The younger Thomas Bonner, citizen and clothworker, came into possession of the whole of the property in 1595, when his brother William Bonner, citizen and scrivener, conveyed the Inner Dagger (30) to him and his heirs, and then quitclaimed with his wife Anne. In the quitclaim the Inner Dagger was described as a messuage with a shop, cellar, solar, and easements. (fn. 14) In September 1595 Thomas Bonner granted a lease to Gregory Smith, citizen and merchant tailor, for a term of 30 years at £7. 10s. rent, of several properties which seem to have been part of the Inner Dagger (30). These were a shop in Cheapside known as the 'Maydenshedde', said to be part of the messuage formerly known as the Inner Dagger; a long entry leading from the shop to the yards and other rooms at the rear; a warehouse or room newly built by Thomas Bonner under part of his new building and measuring from wall to wall at its S. end 18 ft. 6 1/2 in. (5.65 m.) and at its N. end 16 ft. 3 in. (4.95 m.); a yard paved with freestone; and the old buildings, cellars, and old yard adjoining. In 1600 Thomas Bonner and his wife Isabel, in return for a payment of £500, sold to William Dawes, citizen and clothworker, the Inner Dagger (30), then occupied by William Beswicke or his assigns and lately occupied by Gregory Smith, together with the Outer Dagger (29) with its shops, cellars, solars, yards, vaults, and warehouses, then occupied by Thomas Bonner or his assigns. Dawes and his executors or assigns were to hold the property for 500 years at a peppercorn rent, and the sale was to be void if the vendors paid Dawes £500 on 3 December 1601. The money was not paid and in 1602 Bonner and his wife quitclaimed to Dawes in the property for the remainder of the term. (fn. 15)
In 1603 Dawes assigned the residue of the 500-year term to Robert Parkhurst, whose interest passed to his son of the same name. In 1610 Thomas Bonner sold the reversion in fee to the younger Parkhurst. This Robert Parkhurst was a citizen and clothworker who probably also held a part of 24C-D (q.v.); he was later an alderman and a knight and died in 1636. He also acquired possession of the adjacent property to the E. (31), formerly known as the Unicorn and now known as the Golden Lady or as the Unicorn and Golden Lady. In 1628, in consideration of a marriage which was to take place between Parkhurst's son, Robert Parkhurst, and Elizabeth Baker, Parkhurst covenanted to levy a fine concerning 29-31 to Sir John Baker, bt., and Sir Arthur Harris, kt., to the use of the younger Parkhurst for life with remainder to Elizabeth for life and thence to the eldest son of the marriage and his male heirs, with further remainders on similar terms to the second son and so on to the tenth son. In this agreement 29-30 were described as a messuage known as the Nun's Head held by one Carleton (probably 29) and a messuage (probably 30) known as the Man in the Moon held by one Bowles, presumably the Valentine Bowles, vintner, who occupied part of 24C-D. Bowles probably had a tavern at the Man in the Moon. 31, a messuage known as the Unicorn and Golden Lady, was held in 1628 by Hill (presumably Christopher Hill, cf. 24C-D) and Rowley (presumbaly Roger Rowley, cf. 24C and D). These 3 houses are represented in the assessment of 1638 by a house of Mr. Lane (probably 29), valued at £30 p.a.; a house of Mrs. Bowles (probably 30; she may have been the widow of Valentine Bowles), valued at £50 p.a.; and a house of Francis Roe (probably 31), valued at £50 p.a. In 1666, on the eve of the Great Fire, Samuel Turner, vintner, occupied the Man in the Moon (probably 30), which probably included a tavern and was rated at 15 hearths; the house which seems to have represented 29 contained 7 hearths and was empty. Francis Roe, a clothworker, died in 1649-50, and by 1666 his house (probably 31) appears to have been divided into two: one of 7 hearths occupied by John Martin and one of 6 hearths occupied by Robert Goodier. (fn. 16)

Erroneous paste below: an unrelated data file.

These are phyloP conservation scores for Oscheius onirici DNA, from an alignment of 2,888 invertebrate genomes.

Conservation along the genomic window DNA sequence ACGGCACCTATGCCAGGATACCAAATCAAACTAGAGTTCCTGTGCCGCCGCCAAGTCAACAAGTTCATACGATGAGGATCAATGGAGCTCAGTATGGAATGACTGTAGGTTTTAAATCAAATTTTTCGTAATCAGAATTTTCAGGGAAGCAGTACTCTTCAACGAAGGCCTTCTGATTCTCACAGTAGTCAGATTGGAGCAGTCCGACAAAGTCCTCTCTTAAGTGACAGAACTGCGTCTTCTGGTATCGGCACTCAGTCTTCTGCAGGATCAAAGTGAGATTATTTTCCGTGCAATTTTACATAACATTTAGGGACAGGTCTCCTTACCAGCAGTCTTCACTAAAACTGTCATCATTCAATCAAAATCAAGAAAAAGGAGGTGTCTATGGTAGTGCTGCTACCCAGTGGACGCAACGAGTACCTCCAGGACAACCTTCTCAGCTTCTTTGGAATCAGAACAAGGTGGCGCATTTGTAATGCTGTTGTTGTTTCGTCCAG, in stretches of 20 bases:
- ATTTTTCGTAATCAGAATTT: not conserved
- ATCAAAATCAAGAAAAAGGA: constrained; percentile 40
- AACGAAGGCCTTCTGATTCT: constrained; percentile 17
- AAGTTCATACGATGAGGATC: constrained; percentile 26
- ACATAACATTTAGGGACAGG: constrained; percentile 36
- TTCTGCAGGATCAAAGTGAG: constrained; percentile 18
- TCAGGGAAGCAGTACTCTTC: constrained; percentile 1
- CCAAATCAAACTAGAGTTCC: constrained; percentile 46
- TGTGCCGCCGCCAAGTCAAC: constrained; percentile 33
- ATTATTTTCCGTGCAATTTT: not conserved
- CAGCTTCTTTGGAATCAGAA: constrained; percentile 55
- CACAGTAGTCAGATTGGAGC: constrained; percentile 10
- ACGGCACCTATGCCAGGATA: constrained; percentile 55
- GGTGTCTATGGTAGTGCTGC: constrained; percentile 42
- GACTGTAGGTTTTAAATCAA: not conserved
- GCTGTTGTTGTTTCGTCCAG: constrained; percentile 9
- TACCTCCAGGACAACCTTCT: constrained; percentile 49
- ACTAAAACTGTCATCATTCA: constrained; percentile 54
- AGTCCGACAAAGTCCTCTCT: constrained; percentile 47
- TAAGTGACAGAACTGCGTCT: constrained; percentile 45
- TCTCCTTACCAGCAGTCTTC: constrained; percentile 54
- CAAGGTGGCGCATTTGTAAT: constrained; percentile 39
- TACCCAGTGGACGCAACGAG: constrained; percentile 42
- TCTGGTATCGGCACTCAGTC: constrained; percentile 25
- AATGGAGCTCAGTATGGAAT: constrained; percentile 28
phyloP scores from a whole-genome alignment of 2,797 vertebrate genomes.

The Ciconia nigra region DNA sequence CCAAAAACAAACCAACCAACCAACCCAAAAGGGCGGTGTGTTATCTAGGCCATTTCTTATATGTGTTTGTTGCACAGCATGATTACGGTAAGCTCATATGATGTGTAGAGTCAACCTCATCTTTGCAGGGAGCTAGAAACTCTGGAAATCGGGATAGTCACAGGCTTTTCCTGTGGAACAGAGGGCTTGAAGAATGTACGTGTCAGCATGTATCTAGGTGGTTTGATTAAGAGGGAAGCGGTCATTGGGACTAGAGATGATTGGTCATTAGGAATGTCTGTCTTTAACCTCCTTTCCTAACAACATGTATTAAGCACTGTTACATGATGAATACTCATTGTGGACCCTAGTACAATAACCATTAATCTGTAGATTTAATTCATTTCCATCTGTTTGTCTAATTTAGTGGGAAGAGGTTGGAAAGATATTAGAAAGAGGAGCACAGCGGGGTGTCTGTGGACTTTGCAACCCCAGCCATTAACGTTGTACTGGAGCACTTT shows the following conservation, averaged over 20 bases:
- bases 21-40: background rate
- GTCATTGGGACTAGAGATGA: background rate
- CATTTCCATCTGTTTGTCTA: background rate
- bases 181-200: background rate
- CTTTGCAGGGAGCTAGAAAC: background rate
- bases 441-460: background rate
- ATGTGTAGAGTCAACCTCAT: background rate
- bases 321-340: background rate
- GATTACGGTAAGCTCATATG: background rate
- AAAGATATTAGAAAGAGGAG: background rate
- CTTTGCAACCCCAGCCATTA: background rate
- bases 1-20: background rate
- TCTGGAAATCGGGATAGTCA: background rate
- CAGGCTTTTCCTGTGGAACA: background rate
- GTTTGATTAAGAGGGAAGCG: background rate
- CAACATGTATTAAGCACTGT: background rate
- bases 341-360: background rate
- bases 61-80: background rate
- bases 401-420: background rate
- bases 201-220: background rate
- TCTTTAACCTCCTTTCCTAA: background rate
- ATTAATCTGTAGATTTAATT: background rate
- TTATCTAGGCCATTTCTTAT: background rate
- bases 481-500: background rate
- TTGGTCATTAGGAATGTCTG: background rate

In 1650 Sir Robert Parkhurst, kt., later said to have been of Purford (Surrey), conveyed the 3 messuages representing 29-31 to Sir John Baker, bt., Richard Stephens, Sir John Stowell, and Giles Vandeputt, merchant, to the use of Sir Robert's son, Robert Parkhurst, and the latter's wife Sarah for life with remainder to their sons and thence to the right heirs of Sir Robert. An abstract of title notes further deeds of 1651 by which 29-30 were leased and released to Stowell, who was to suffer a recovery to the use of Robert Parkhurst in fee. By 1668 Sir Robert Parkhurst, Baker, and Vandeputt had died, and in that year Sir Robert Parkhurst the son and his wife Sarah agreed with Stephens and Stowell as surviving trustees to undertake the rebuilding of the property, which had been destroyed in the Great Fire. In return their life interest was to be extended by 40 years after the death of the survivor. On this occasion the 3 messuages conveyed in 1650 were said to have been divided into 4, which immediately before the Fire brought in £150 p.a. (the sum of the valuations in 1638 was £130). £40 of this rent had been paid to Robert Parkhurst, son of Sir Robert and Sarah and aged 17 in 1668. The younger Robert's share was now increased to £50 a year. No survey of the new foundations laid out on the site of 29-31 has been identified, but Parkhurst's property is recorded on the E., W., and N. sides of parts of 24 and on the W. side of 31. The Mr. Browne, whose property adjoined the E. side of the foundation on the site of 28, was probably Parkhurst's tenant. (fn. 17)
In 1669 Parkhurst and his wife Sarah, in return for a sum of money and a rent of £50, granted 29-31 for the term of their interest in it to John Morris of London, gentleman. In May 1670 Morris and Parkhurst assigned the property (except for the £50 rent reserved to Morris) to Alderman Robert Clayton for a term of 40 years after the deaths of Parkhurst and his wife. This assignment was in trust for Sir Robert Vyner and his heirs and assigns. On the same day Parkhurst and his wife, by Vyner's appointment, leased the property to Francis Willington of London, esquire, for a term of 50 years at £50 rent payable to Parkhurst. Later that month Morris surrendered the property to Parkhurst, with the intent that it should revert to him on 1 July for the term of the lives of Parkhurst and his wife. Before the end of May, while the property was in his possession, Parkhurst and his wife sold it for £1220 to Vyner, one Barrington, and Vyner's heirs and assigns. Shortly afterwards a fine and recovery were effected to the use of Vyner and Barrington, which presumably had the effect of eliminating the entail on Parkhurst's heirs. Vyner thus came into full possession of 29-31, although the rebuilding was probably undertaken for Francis Willington, who under the terms of his lease had acquired the building materials on the site. (fn. 18)
In 1701 the site of the Man in the Moon tavern (30) was said to be used as a garden with Alderman Withers's house (27). (fn. 19)